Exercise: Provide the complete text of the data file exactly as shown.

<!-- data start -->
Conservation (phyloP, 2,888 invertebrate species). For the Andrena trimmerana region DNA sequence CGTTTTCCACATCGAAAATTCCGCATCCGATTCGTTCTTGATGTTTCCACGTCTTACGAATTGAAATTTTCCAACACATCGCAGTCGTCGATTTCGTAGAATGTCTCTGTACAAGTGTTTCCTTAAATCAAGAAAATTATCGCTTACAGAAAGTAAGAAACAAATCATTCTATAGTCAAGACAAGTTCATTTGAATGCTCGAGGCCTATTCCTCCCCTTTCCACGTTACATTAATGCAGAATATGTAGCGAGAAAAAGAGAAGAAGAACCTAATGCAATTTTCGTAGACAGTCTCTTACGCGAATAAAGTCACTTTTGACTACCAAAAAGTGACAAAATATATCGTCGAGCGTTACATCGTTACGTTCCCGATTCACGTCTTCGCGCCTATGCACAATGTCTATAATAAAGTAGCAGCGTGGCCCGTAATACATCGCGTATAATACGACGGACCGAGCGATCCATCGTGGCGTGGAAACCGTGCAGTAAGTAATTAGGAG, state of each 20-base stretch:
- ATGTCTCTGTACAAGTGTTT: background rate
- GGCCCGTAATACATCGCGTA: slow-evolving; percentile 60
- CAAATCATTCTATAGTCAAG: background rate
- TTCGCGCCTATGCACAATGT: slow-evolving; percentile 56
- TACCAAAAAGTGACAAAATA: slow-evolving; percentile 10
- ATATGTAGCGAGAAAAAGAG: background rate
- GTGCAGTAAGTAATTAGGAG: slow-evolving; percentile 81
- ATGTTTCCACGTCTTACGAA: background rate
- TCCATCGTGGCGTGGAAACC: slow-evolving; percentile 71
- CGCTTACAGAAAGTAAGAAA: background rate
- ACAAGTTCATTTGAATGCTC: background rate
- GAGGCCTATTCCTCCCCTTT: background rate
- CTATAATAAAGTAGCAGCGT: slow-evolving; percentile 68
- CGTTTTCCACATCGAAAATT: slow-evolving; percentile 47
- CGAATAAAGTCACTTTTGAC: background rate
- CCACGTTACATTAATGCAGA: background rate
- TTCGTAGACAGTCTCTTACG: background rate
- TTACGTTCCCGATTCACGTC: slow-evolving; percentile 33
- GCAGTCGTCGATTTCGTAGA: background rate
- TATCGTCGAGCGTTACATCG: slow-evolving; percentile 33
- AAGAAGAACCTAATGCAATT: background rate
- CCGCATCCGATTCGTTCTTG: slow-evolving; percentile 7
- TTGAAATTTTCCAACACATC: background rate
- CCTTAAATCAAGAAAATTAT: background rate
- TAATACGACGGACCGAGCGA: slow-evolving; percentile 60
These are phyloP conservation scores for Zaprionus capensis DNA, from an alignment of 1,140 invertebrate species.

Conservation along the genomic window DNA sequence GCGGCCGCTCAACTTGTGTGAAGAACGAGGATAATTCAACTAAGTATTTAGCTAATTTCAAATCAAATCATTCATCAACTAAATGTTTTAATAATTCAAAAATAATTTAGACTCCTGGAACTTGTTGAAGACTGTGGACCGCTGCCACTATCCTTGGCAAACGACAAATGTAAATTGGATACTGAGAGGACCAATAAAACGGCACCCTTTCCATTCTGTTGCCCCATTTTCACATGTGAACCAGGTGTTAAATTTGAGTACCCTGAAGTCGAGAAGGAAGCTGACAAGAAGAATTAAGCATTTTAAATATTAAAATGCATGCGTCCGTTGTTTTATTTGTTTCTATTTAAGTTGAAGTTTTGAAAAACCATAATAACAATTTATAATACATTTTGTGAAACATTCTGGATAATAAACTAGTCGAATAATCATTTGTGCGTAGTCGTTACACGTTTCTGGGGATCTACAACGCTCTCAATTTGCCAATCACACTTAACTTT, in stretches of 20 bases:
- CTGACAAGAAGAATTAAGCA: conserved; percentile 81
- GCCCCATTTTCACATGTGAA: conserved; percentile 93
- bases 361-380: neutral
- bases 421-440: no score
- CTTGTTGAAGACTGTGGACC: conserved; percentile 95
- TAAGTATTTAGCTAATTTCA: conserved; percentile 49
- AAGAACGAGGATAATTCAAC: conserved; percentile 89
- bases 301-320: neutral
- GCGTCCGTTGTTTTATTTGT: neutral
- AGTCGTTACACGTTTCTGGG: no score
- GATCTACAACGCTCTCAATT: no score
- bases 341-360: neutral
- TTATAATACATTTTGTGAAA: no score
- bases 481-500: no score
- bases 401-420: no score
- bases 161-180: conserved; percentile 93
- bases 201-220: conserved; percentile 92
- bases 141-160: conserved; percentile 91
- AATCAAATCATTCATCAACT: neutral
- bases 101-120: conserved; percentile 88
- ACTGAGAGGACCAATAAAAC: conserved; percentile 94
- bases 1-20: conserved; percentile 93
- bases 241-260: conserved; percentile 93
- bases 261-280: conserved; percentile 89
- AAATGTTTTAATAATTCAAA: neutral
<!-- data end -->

Conservation (phyloP, 2,888 invertebrate species). For the Andrena trimmerana region DNA sequence CGTTTTCCACATCGAAAATTCCGCATCCGATTCGTTCTTGATGTTTCCACGTCTTACGAATTGAAATTTTCCAACACATCGCAGTCGTCGATTTCGTAGAATGTCTCTGTACAAGTGTTTCCTTAAATCAAGAAAATTATCGCTTACAGAAAGTAAGAAACAAATCATTCTATAGTCAAGACAAGTTCATTTGAATGCTCGAGGCCTATTCCTCCCCTTTCCACGTTACATTAATGCAGAATATGTAGCGAGAAAAAGAGAAGAAGAACCTAATGCAATTTTCGTAGACAGTCTCTTACGCGAATAAAGTCACTTTTGACTACCAAAAAGTGACAAAATATATCGTCGAGCGTTACATCGTTACGTTCCCGATTCACGTCTTCGCGCCTATGCACAATGTCTATAATAAAGTAGCAGCGTGGCCCGTAATACATCGCGTATAATACGACGGACCGAGCGATCCATCGTGGCGTGGAAACCGTGCAGTAAGTAATTAGGAG, state of each 20-base stretch:
- ATGTCTCTGTACAAGTGTTT: background rate
- GGCCCGTAATACATCGCGTA: slow-evolving; percentile 60
- CAAATCATTCTATAGTCAAG: background rate
- TTCGCGCCTATGCACAATGT: slow-evolving; percentile 56
- TACCAAAAAGTGACAAAATA: slow-evolving; percentile 10
- ATATGTAGCGAGAAAAAGAG: background rate
- GTGCAGTAAGTAATTAGGAG: slow-evolving; percentile 81
- ATGTTTCCACGTCTTACGAA: background rate
- TCCATCGTGGCGTGGAAACC: slow-evolving; percentile 71
- CGCTTACAGAAAGTAAGAAA: background rate
- ACAAGTTCATTTGAATGCTC: background rate
- GAGGCCTATTCCTCCCCTTT: background rate
- CTATAATAAAGTAGCAGCGT: slow-evolving; percentile 68
- CGTTTTCCACATCGAAAATT: slow-evolving; percentile 47
- CGAATAAAGTCACTTTTGAC: background rate
- CCACGTTACATTAATGCAGA: background rate
- TTCGTAGACAGTCTCTTACG: background rate
- TTACGTTCCCGATTCACGTC: slow-evolving; percentile 33
- GCAGTCGTCGATTTCGTAGA: background rate
- TATCGTCGAGCGTTACATCG: slow-evolving; percentile 33
- AAGAAGAACCTAATGCAATT: background rate
- CCGCATCCGATTCGTTCTTG: slow-evolving; percentile 7
- TTGAAATTTTCCAACACATC: background rate
- CCTTAAATCAAGAAAATTAT: background rate
- TAATACGACGGACCGAGCGA: slow-evolving; percentile 60
These are phyloP conservation scores for Zaprionus capensis DNA, from an alignment of 1,140 invertebrate species.

Conservation along the genomic window DNA sequence GCGGCCGCTCAACTTGTGTGAAGAACGAGGATAATTCAACTAAGTATTTAGCTAATTTCAAATCAAATCATTCATCAACTAAATGTTTTAATAATTCAAAAATAATTTAGACTCCTGGAACTTGTTGAAGACTGTGGACCGCTGCCACTATCCTTGGCAAACGACAAATGTAAATTGGATACTGAGAGGACCAATAAAACGGCACCCTTTCCATTCTGTTGCCCCATTTTCACATGTGAACCAGGTGTTAAATTTGAGTACCCTGAAGTCGAGAAGGAAGCTGACAAGAAGAATTAAGCATTTTAAATATTAAAATGCATGCGTCCGTTGTTTTATTTGTTTCTATTTAAGTTGAAGTTTTGAAAAACCATAATAACAATTTATAATACATTTTGTGAAACATTCTGGATAATAAACTAGTCGAATAATCATTTGTGCGTAGTCGTTACACGTTTCTGGGGATCTACAACGCTCTCAATTTGCCAATCACACTTAACTTT, in stretches of 20 bases:
- CTGACAAGAAGAATTAAGCA: conserved; percentile 81
- GCCCCATTTTCACATGTGAA: conserved; percentile 93
- bases 361-380: neutral
- bases 421-440: no score
- CTTGTTGAAGACTGTGGACC: conserved; percentile 95
- TAAGTATTTAGCTAATTTCA: conserved; percentile 49
- AAGAACGAGGATAATTCAAC: conserved; percentile 89
- bases 301-320: neutral
- GCGTCCGTTGTTTTATTTGT: neutral
- AGTCGTTACACGTTTCTGGG: no score
- GATCTACAACGCTCTCAATT: no score
- bases 341-360: neutral
- TTATAATACATTTTGTGAAA: no score
- bases 481-500: no score
- bases 401-420: no score
- bases 161-180: conserved; percentile 93
- bases 201-220: conserved; percentile 92
- bases 141-160: conserved; percentile 91
- AATCAAATCATTCATCAACT: neutral
- bases 101-120: conserved; percentile 88
- ACTGAGAGGACCAATAAAAC: conserved; percentile 94
- bases 1-20: conserved; percentile 93
- bases 241-260: conserved; percentile 93
- bases 261-280: conserved; percentile 89
- AAATGTTTTAATAATTCAAA: neutral